13. Solution: Suppose $x=(x_1,\cdots,x_n)$. Then \begin{align*} (ab)x=&ab(x_1,\cdots,x_n)=((ab)x_1,\cdots,(ab)x_n)\\ =&(a(bx_1),\cdots,a(bx_n))=a(bx_1,\cdots,bx_n)\\ =&a(bx). \end{align*}


14. Solution: Suppose $x=(x_1,\cdots,x_n)$. Then \[ 1x=1(x_1,\cdots,x_n)=(1\cdot x_1,\cdots,1\cdot x_n)=(x_1,\cdots,x_n)=x. \]


15. Solution: Suppose $x=(x_1,\cdots,x_n)$ and $y=(y_1,\cdots,y_n)$. Then \begin{align*} \lambda(x+y)=&\lambda((x_1,\cdots,x_n)+(y_1,\cdots,y_n))\\ =&\lambda(x_1+y_1,\cdots,x_n+y_n)=(\lambda(x_1+y_1),\cdots,\lambda(x_n+y_n))\\=&(\lambda x_1+\lambda y_1,\cdots,\lambda x_n+\lambda y_n)\\=&(\lambda x_1,\cdots,\lambda x_n)+(\lambda y_1,\cdots,\lambda y_n)\\ =&\lambda x+\lambda y. \end{align*}


16. Solution: Suppose $x=(x_1,\cdots,x_n)$. Then \begin{align*} (a+b)x=&(a+b)(x_1,\cdots,x_n)=((a+b)x_1,\cdots,(a+b)x_n)\\ =&(ax_1+bx_1,\cdots,ax_n+bx_n)\\ =&(ax_1,\cdots,ax_n)+(bx_1,\cdots,bx_n)\\ =&a(x_1,\cdots,x_n)+b(x_1,\cdots,x_n)\\ =&ax+bx. \end{align*}


Linearity

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This Post Has 12 Comments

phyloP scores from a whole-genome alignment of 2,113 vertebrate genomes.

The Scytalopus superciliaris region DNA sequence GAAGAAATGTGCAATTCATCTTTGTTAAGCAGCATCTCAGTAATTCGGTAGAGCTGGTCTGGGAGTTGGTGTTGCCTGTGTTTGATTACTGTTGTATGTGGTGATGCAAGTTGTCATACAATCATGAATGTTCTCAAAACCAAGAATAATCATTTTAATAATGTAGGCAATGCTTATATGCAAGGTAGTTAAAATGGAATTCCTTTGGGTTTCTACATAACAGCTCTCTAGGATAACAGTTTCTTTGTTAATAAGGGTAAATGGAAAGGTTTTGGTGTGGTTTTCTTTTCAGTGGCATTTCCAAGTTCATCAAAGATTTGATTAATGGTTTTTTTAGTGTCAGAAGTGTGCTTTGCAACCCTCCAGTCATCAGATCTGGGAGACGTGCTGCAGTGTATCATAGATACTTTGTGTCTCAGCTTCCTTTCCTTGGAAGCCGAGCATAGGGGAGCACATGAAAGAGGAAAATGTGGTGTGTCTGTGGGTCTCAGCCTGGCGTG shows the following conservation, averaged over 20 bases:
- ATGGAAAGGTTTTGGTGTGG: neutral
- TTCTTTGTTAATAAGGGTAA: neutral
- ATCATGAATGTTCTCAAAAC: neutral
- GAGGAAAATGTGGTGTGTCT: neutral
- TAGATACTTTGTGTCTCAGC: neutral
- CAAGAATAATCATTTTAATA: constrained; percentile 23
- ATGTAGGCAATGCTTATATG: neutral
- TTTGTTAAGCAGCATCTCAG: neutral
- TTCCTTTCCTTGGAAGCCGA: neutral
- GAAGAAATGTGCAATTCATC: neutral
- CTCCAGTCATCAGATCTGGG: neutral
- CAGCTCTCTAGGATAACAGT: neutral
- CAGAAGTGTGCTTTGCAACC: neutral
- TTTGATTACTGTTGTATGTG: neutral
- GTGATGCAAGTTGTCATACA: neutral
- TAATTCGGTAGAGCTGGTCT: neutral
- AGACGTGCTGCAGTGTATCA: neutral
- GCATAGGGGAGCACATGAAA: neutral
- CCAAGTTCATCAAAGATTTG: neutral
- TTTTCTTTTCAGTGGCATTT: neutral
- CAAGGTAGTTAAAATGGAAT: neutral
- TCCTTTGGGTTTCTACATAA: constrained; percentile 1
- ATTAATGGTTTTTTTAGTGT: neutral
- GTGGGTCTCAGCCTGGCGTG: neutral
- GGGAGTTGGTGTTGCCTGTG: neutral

1. In the second solution of question 2, do the first 2 identities imply the solution of the quadratic equation?
    Thanks

  2. where can I download solution pdf file?

  3. Exercise 3: it must be (a+ib)^2=i
    a^2-b^2+2abi=i -> 1)a^2-b^2=0 and 2) 2ab=1
    From 1) we have a=b and a=-b. Substituting these equalities in 2) we get b=i/sqrt(2) and b=-i/sqrt(2)
    So the possible solution are (-1/sqrt(2)+i/sqrt(2)),
    (1/sqrt(2)-i/sqrt(2)), (1/sqrt(2)+i/sqrt(2)), (-1/sqrt(2)-i/sqrt(2)). But only the last two are those request.
    I think this proof is better than others because it uses only tha definition of complex number used in the theoretical part preceding this exercise.

    1. Sorry I did not see that someone else posted the same solution.

  4. Solution to exercise 2 can be improved by instead of solving the cube of (-1+i.3^0.5)/2, try finding a generic solution to (a+bi)^3 = 1. This will give 3 roots including 1 and (-1 +/- i.3^0.5)/2

  5. a typo in 15.
    for all lambdainmathbb F and all lambdainmathbb F^n
    should be
    for all lambdainmathbb F and all x,y inmathbb F^n

  6. N.11 isn't suppose to be -91+78i=-37+114i? On the LH: 2 * -32 = -64 ???

    1. Fixed, thanks!

  7. what a mistake?No.7,x2=-x1 is correct,but,y2=-x1 is wrong...it should be y2=-y1

    1. Fixed, thank you!

  8. For 3, let a and b be real numbers and (a+bi)^2 = i, then we have a^2-b^2=0 and 2ab=1, b=1/2a, a^2=b^2=1/4a^2, a^4=1/4, a^2=1/2, a=+-1/sqrt(2), b=+-1/sqrt(2), thus the solutions are +-1/sqrt(2)*(1+i).